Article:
Abstract #W4

# W4
Udder wetness and behavioral responses to showers in the milking parlor.
K. Reuscher*1, R. Salter1, M. Mondaca1, J. Van Os1, 1University of Wisconsin-Madison, Madison, WI.

Sprinklers for cooling dairy cattle are conventionally found in the holding pen or home pens, but these potentially waste water when cows are outside the spray radius. A dairy farm developed a novel system with showers above each milking parlor stall to target spray on the cows’ backs. Our objective was to evaluate how well the spray was targeted with minimal water landing on the udder or head. Eight pens (n = 8) of lactating Holsteins were evaluated during 1 milking/d when cows were sprayed vs. unsprayed (control) on 3 d each. Four focal stalls/parlor side (balanced among the 12 stalls/side across days) were scored for presence of water on the udder with both live observations and digital photographs (standard and infrared) using a standardized scoring system. Thirty focal cows were video recorded during treatment (57–67 s) application. The frequency (bouts/min) of ear flicks, head shakes, and head lowering were measured along with proportion of time for the latter. Linear mixed models were used to evaluate treatment differences within each time period. Before treatment, the percentage of wet udders was the same in the spray and control treatments (0.4 ± 0.3 vs. 0.5 ± 0.3%, mean ± SE; P = 0.08). After treatment, more udders were wet in the spray vs. control treatments (20.6 ± 2.3 vs. 0.5 ± 2.4%; P < 0.001), of which 9.5% (2% of cows) had streams of water reaching the teats or teat cups. Overall, we rarely observed wetness on the udder that could potentially wet the teats. During the spray, cows spent less time with their heads lowered but shook them more frequently in the spray vs. control treatment (1.8 ± 2.5 vs. 11.2 ± 2.6% of time, 0.15 ± 0.04 vs 0.03 ± 0.04 bouts/min, respectively; P < 0.048). However, there was no difference in ear flicks or head lowering between the treatments (ear flicks: 0.11 ± 0.05 vs. 0.07 ± 0.05, head lowering: 0.26 ± 0.07 vs. 0.27 ± 0.07 bouts/min; P > 0.57). Although cows occasionally shook their heads more during spray application, they did not show other behaviors consistent with avoidance of water on the head. On the whole, our findings support that the showers, aimed toward the cows’ backs, rarely sprayed the heads or udders.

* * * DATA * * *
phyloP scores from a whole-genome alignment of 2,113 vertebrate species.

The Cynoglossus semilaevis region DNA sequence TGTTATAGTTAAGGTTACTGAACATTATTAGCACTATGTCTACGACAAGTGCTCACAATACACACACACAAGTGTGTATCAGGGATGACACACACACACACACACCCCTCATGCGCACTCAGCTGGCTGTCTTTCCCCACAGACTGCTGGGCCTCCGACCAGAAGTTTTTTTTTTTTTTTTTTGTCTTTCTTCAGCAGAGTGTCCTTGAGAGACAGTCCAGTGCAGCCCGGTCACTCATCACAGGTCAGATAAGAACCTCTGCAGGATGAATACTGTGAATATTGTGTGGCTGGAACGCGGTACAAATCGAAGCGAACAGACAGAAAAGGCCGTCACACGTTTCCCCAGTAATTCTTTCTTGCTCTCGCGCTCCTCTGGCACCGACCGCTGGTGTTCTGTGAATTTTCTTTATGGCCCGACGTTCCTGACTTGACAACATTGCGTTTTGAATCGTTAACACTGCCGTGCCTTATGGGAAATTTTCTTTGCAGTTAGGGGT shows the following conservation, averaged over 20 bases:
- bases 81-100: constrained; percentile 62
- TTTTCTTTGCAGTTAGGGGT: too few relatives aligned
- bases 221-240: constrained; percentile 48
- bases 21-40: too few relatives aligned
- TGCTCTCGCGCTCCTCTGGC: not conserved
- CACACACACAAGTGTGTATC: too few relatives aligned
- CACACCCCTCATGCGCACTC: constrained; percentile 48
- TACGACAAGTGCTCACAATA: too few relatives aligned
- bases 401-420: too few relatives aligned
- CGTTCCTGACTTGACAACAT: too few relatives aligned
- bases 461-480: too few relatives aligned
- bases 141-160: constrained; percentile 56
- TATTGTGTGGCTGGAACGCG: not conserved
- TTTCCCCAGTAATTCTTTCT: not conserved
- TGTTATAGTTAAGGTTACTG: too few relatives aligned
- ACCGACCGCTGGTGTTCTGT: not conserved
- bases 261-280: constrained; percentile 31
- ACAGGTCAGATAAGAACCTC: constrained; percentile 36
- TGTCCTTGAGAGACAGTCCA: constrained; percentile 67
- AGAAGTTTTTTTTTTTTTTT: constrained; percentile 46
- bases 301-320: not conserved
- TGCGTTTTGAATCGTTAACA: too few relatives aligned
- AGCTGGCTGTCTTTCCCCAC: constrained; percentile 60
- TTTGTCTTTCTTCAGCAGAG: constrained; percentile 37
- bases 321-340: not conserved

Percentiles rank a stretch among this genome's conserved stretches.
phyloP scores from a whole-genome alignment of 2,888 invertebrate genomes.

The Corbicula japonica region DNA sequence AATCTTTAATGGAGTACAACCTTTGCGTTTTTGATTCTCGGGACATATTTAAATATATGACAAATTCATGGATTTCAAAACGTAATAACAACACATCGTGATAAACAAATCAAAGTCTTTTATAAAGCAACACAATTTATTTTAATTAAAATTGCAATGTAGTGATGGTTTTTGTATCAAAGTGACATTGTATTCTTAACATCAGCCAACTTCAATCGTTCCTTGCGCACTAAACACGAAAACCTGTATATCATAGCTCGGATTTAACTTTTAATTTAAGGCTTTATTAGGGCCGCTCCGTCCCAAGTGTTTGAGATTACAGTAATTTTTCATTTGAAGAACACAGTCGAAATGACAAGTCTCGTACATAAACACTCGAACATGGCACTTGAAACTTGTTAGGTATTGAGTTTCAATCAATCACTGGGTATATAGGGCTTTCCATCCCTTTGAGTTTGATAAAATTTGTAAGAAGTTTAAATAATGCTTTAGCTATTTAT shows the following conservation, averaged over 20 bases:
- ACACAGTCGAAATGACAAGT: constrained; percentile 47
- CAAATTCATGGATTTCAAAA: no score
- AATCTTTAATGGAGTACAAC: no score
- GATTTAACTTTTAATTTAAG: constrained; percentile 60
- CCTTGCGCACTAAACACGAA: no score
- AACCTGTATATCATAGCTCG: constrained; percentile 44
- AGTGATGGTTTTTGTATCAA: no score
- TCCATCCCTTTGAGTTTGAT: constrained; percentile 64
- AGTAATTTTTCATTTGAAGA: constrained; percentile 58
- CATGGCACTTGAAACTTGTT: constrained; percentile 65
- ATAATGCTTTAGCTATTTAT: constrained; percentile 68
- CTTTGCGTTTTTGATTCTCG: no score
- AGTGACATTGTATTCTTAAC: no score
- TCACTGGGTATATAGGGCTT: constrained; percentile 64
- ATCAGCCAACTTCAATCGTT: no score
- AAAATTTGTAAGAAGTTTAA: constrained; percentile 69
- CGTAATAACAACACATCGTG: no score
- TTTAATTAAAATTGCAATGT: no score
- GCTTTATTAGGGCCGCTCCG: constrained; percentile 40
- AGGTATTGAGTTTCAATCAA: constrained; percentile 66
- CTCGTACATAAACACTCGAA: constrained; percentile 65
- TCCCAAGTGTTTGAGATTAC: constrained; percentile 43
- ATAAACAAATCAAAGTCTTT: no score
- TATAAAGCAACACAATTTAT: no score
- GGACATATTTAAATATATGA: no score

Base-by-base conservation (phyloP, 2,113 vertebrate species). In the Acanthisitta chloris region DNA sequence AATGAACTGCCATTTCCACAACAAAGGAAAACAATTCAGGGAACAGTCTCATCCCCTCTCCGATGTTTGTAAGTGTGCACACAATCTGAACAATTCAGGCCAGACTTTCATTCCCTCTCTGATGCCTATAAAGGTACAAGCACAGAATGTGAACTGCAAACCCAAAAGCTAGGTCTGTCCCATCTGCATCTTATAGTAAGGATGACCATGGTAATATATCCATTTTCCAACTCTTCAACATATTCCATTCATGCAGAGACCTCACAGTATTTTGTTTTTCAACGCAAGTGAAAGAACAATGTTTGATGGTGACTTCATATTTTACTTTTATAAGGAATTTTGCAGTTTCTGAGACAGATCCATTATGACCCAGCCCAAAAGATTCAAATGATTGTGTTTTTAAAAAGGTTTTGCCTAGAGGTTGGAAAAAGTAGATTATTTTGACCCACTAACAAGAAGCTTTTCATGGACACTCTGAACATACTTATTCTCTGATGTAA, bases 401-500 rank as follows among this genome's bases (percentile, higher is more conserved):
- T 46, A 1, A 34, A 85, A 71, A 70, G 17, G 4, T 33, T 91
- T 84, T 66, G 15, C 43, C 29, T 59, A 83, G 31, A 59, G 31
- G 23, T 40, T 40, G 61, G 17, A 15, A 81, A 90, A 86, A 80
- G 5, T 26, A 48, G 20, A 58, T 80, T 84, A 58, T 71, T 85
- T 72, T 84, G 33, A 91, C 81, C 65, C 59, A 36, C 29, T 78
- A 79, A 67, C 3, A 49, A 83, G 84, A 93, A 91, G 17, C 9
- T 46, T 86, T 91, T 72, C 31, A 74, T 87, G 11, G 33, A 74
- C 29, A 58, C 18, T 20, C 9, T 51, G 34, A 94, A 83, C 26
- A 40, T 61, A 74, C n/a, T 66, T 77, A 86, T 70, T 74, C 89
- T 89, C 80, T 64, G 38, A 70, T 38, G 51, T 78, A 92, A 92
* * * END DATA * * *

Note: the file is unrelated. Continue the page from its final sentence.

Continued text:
Key Words: heat stress, soaker, hygiene